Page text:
In any crisis the greatest benefit is the lesson it teaches you

Life’s beauty lies in knowing that the tougher the situation, the stronger you will emerge from it.
I met up with a four of my close friends from college, who were visiting Chennai, at a coffee shop last weekend. The conversation soon veered around to how my wife Vaani and I were coping with this seemingly endless bankruptcy of ours. One of my friends, who lives in Jakarta, complimented me and said: “You are remarkably resilient man. I don’t think any of us here would have got through what you and Vaani are facing.” The others at the table agreed with his view wholesomely. I explained to them that resilience is a quality that all of us are endowed with. We will never know it exists until we summon it in the wake of a crisis. “All smartphones these days have Bluetooth. But unless you activate your Bluetooth option you cannot use it,” I said, adding, “Resilience is like that. When the situation demands that you have to be tough, you will be. Anyone in that situation will be.”
Of course, one good way to remind yourself that you can survive, endure and get through a crisis is to look up to someone who has done something similar. In our case, Vaani and I looked up to Amitabh Bachchan and his wife, Jaya. Their company went bankrupt too. They had loans of Rs.90 crore, 55 legal cases and several creditors at their door for months and years on end. At one time, their house, “Prateeksha”, in Juhu was attached by a bank for a loan default. But despite being the celebrities they were, they overcame the embarrassment of being without money and faced their situation stoically. It is from seeing how they did it that we believed that we too were capable of being resilient.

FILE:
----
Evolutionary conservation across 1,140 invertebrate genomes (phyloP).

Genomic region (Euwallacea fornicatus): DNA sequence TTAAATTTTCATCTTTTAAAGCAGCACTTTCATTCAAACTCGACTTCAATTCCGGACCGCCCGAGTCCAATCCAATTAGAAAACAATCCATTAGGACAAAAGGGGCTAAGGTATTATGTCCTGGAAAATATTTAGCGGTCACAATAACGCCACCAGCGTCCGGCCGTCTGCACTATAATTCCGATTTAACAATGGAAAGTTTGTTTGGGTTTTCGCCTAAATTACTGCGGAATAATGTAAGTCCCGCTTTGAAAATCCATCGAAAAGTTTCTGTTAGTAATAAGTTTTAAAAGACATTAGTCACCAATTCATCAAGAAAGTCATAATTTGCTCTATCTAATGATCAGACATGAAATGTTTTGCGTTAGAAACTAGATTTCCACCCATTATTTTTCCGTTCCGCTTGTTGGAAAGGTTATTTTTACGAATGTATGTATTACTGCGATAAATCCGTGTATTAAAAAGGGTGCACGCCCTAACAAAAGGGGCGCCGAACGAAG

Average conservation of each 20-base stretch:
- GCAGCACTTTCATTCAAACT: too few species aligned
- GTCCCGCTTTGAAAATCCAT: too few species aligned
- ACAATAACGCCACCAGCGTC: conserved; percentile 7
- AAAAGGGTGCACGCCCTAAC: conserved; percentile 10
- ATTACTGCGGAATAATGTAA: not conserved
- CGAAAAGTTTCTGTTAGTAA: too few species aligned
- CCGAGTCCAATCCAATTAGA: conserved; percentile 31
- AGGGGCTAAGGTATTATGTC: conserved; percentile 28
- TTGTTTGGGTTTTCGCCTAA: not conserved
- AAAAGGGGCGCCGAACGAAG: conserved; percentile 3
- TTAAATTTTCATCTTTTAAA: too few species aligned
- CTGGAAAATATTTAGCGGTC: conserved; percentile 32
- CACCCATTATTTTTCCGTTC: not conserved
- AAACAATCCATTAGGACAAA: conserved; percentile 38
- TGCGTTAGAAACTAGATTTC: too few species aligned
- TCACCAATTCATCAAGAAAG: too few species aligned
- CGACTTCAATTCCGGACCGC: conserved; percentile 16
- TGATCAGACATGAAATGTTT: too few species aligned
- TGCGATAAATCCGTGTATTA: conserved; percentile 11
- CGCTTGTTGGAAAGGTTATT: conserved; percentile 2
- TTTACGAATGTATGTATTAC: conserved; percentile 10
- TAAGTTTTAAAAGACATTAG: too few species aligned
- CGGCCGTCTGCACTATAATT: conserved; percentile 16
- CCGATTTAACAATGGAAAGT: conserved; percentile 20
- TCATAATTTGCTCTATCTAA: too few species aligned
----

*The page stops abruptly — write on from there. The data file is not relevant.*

Each of us is resilient. To be resilient is not rocket science. You must however believe that no matter what, there will always be a door that will open. So, when everything is dark, when there is absolutely no way out, breathe easy. Because when it is dark is when light can shine! Light cannot shine when it is bright. When what you see are only walls, and no road ahead, anchor within, with your deepest intent. If you have integrity of purpose, the walls will make way for doors to open, even mountains will move, to roll out a path in front of you!
Consider this: take your own Life. Make a list of all the crises you have faced so far. And make a list of learnings you gained and personal traits you see developed in yourself through those situations. Give yourself a score on 100! I bet you, you will score a full 100! Problems and challenges are Life’s way of humbling us. Of coaching us. What is the point of all this you may wonder? Why do I want to be taught anything? I just want to be left alone, you may protest. But such is Life. You can say what you want, think what you want, but Life will still do what it wants. So, the best thing to do in a situation, where you are not in control of the game, but are merely being played on, is to sit back and count your blessings. In a crisis, the greatest, and perhaps only, benefit is the lesson it teaches you. Celebrate that learning. Each new learning makes you wiser.